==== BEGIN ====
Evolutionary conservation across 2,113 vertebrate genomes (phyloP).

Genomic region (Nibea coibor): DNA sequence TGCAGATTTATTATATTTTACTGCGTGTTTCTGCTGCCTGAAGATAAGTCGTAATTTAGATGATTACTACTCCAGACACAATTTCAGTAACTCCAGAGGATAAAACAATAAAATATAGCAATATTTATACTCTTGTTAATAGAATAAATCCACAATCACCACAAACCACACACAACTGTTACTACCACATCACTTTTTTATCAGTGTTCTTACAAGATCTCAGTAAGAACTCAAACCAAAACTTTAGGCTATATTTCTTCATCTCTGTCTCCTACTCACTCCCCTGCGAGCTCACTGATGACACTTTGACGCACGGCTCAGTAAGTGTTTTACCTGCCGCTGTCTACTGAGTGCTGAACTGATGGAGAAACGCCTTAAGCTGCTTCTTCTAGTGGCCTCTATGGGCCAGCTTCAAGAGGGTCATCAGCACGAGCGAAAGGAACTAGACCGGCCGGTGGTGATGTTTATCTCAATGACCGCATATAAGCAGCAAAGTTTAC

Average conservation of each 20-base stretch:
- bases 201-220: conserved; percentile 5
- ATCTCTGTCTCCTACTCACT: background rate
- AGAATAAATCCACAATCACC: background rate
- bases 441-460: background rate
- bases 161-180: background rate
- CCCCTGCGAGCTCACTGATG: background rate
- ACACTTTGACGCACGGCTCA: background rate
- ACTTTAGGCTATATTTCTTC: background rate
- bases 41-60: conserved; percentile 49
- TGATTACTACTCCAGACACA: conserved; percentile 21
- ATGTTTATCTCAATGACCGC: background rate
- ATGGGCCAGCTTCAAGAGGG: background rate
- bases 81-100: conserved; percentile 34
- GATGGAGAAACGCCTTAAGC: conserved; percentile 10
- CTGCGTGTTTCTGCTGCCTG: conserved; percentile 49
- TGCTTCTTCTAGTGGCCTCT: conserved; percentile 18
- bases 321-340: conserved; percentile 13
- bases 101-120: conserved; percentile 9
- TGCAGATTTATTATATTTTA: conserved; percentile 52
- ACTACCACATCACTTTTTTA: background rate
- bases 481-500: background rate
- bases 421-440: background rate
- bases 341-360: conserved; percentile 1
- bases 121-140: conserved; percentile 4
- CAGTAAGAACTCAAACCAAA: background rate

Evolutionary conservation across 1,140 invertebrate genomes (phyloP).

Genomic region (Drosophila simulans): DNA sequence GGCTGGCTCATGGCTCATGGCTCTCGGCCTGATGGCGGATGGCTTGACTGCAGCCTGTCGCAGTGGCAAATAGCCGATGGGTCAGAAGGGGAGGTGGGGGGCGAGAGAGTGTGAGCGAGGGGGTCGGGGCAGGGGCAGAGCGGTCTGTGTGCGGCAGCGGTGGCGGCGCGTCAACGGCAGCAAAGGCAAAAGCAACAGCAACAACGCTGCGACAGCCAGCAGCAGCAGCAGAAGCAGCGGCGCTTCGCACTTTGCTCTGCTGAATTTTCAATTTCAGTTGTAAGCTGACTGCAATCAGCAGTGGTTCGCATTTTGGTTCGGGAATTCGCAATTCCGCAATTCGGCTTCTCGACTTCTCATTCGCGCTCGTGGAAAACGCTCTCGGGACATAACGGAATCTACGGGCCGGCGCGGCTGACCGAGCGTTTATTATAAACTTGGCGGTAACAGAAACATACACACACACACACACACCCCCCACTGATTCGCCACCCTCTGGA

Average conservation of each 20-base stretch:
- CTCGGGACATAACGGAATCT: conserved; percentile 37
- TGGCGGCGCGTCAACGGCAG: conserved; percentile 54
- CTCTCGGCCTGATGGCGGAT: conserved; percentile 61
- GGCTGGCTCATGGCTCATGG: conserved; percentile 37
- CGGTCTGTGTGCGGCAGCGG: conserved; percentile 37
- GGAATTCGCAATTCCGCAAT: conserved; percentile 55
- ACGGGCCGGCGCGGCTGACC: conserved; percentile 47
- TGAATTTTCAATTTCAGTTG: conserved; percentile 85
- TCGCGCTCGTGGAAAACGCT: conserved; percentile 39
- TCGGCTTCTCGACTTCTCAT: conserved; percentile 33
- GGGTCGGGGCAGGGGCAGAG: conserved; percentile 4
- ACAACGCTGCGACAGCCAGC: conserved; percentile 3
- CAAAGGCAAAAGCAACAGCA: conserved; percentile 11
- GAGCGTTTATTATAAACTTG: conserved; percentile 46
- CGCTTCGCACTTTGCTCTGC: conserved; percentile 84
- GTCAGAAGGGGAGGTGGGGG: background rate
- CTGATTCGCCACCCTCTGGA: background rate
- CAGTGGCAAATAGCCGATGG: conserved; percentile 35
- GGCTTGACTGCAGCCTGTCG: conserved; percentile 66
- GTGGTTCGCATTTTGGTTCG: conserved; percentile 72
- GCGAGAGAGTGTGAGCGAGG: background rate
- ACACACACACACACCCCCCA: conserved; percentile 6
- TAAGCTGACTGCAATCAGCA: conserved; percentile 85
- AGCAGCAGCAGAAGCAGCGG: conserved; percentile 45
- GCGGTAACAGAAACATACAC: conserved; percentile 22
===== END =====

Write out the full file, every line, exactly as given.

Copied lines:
Evolutionary conservation across 2,113 vertebrate genomes (phyloP).

Genomic region (Nibea coibor): DNA sequence TGCAGATTTATTATATTTTACTGCGTGTTTCTGCTGCCTGAAGATAAGTCGTAATTTAGATGATTACTACTCCAGACACAATTTCAGTAACTCCAGAGGATAAAACAATAAAATATAGCAATATTTATACTCTTGTTAATAGAATAAATCCACAATCACCACAAACCACACACAACTGTTACTACCACATCACTTTTTTATCAGTGTTCTTACAAGATCTCAGTAAGAACTCAAACCAAAACTTTAGGCTATATTTCTTCATCTCTGTCTCCTACTCACTCCCCTGCGAGCTCACTGATGACACTTTGACGCACGGCTCAGTAAGTGTTTTACCTGCCGCTGTCTACTGAGTGCTGAACTGATGGAGAAACGCCTTAAGCTGCTTCTTCTAGTGGCCTCTATGGGCCAGCTTCAAGAGGGTCATCAGCACGAGCGAAAGGAACTAGACCGGCCGGTGGTGATGTTTATCTCAATGACCGCATATAAGCAGCAAAGTTTAC

Average conservation of each 20-base stretch:
- bases 201-220: conserved; percentile 5
- ATCTCTGTCTCCTACTCACT: background rate
- AGAATAAATCCACAATCACC: background rate
- bases 441-460: background rate
- bases 161-180: background rate
- CCCCTGCGAGCTCACTGATG: background rate
- ACACTTTGACGCACGGCTCA: background rate
- ACTTTAGGCTATATTTCTTC: background rate
- bases 41-60: conserved; percentile 49
- TGATTACTACTCCAGACACA: conserved; percentile 21
- ATGTTTATCTCAATGACCGC: background rate
- ATGGGCCAGCTTCAAGAGGG: background rate
- bases 81-100: conserved; percentile 34
- GATGGAGAAACGCCTTAAGC: conserved; percentile 10
- CTGCGTGTTTCTGCTGCCTG: conserved; percentile 49
- TGCTTCTTCTAGTGGCCTCT: conserved; percentile 18
- bases 321-340: conserved; percentile 13
- bases 101-120: conserved; percentile 9
- TGCAGATTTATTATATTTTA: conserved; percentile 52
- ACTACCACATCACTTTTTTA: background rate
- bases 481-500: background rate
- bases 421-440: background rate
- bases 341-360: conserved; percentile 1
- bases 121-140: conserved; percentile 4
- CAGTAAGAACTCAAACCAAA: background rate

Evolutionary conservation across 1,140 invertebrate genomes (phyloP).

Genomic region (Drosophila simulans): DNA sequence GGCTGGCTCATGGCTCATGGCTCTCGGCCTGATGGCGGATGGCTTGACTGCAGCCTGTCGCAGTGGCAAATAGCCGATGGGTCAGAAGGGGAGGTGGGGGGCGAGAGAGTGTGAGCGAGGGGGTCGGGGCAGGGGCAGAGCGGTCTGTGTGCGGCAGCGGTGGCGGCGCGTCAACGGCAGCAAAGGCAAAAGCAACAGCAACAACGCTGCGACAGCCAGCAGCAGCAGCAGAAGCAGCGGCGCTTCGCACTTTGCTCTGCTGAATTTTCAATTTCAGTTGTAAGCTGACTGCAATCAGCAGTGGTTCGCATTTTGGTTCGGGAATTCGCAATTCCGCAATTCGGCTTCTCGACTTCTCATTCGCGCTCGTGGAAAACGCTCTCGGGACATAACGGAATCTACGGGCCGGCGCGGCTGACCGAGCGTTTATTATAAACTTGGCGGTAACAGAAACATACACACACACACACACACCCCCCACTGATTCGCCACCCTCTGGA

Average conservation of each 20-base stretch:
- CTCGGGACATAACGGAATCT: conserved; percentile 37
- TGGCGGCGCGTCAACGGCAG: conserved; percentile 54
- CTCTCGGCCTGATGGCGGAT: conserved; percentile 61
- GGCTGGCTCATGGCTCATGG: conserved; percentile 37
- CGGTCTGTGTGCGGCAGCGG: conserved; percentile 37
- GGAATTCGCAATTCCGCAAT: conserved; percentile 55
- ACGGGCCGGCGCGGCTGACC: conserved; percentile 47
- TGAATTTTCAATTTCAGTTG: conserved; percentile 85
- TCGCGCTCGTGGAAAACGCT: conserved; percentile 39
- TCGGCTTCTCGACTTCTCAT: conserved; percentile 33
- GGGTCGGGGCAGGGGCAGAG: conserved; percentile 4
- ACAACGCTGCGACAGCCAGC: conserved; percentile 3
- CAAAGGCAAAAGCAACAGCA: conserved; percentile 11
- GAGCGTTTATTATAAACTTG: conserved; percentile 46
- CGCTTCGCACTTTGCTCTGC: conserved; percentile 84
- GTCAGAAGGGGAGGTGGGGG: background rate
- CTGATTCGCCACCCTCTGGA: background rate
- CAGTGGCAAATAGCCGATGG: conserved; percentile 35
- GGCTTGACTGCAGCCTGTCG: conserved; percentile 66
- GTGGTTCGCATTTTGGTTCG: conserved; percentile 72
- GCGAGAGAGTGTGAGCGAGG: background rate
- ACACACACACACACCCCCCA: conserved; percentile 6
- TAAGCTGACTGCAATCAGCA: conserved; percentile 85
- AGCAGCAGCAGAAGCAGCGG: conserved; percentile 45
- GCGGTAACAGAAACATACAC: conserved; percentile 22